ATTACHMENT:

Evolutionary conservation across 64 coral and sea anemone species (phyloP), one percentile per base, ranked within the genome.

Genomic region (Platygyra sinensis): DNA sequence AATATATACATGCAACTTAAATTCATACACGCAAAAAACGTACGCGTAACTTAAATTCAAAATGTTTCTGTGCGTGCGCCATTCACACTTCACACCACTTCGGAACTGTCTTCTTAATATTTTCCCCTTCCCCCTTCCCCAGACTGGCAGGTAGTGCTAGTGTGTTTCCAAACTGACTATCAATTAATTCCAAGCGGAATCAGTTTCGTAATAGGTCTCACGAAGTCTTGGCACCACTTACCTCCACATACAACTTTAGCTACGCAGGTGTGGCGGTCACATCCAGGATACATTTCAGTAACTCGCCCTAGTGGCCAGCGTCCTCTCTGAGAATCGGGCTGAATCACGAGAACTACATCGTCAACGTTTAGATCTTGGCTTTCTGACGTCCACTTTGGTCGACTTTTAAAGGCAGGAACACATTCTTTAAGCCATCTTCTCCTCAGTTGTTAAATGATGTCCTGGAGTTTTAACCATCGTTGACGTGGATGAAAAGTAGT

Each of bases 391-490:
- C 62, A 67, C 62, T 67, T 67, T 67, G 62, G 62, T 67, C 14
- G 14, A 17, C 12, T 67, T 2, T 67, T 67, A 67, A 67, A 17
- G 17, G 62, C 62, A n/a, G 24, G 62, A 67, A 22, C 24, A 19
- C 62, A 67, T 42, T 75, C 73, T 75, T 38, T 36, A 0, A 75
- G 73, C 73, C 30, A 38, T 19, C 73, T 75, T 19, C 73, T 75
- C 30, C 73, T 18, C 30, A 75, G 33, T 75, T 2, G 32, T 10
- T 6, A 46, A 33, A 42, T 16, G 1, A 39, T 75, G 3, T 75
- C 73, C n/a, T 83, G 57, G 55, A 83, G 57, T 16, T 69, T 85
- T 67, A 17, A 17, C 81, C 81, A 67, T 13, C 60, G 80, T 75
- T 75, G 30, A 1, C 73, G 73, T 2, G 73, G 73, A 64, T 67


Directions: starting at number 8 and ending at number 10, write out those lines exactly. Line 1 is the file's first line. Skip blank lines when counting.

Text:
- G 73, C 73, C 30, A 38, T 19, C 73, T 75, T 19, C 73, T 75
- C 30, C 73, T 18, C 30, A 75, G 33, T 75, T 2, G 32, T 10
- T 6, A 46, A 33, A 42, T 16, G 1, A 39, T 75, G 3, T 75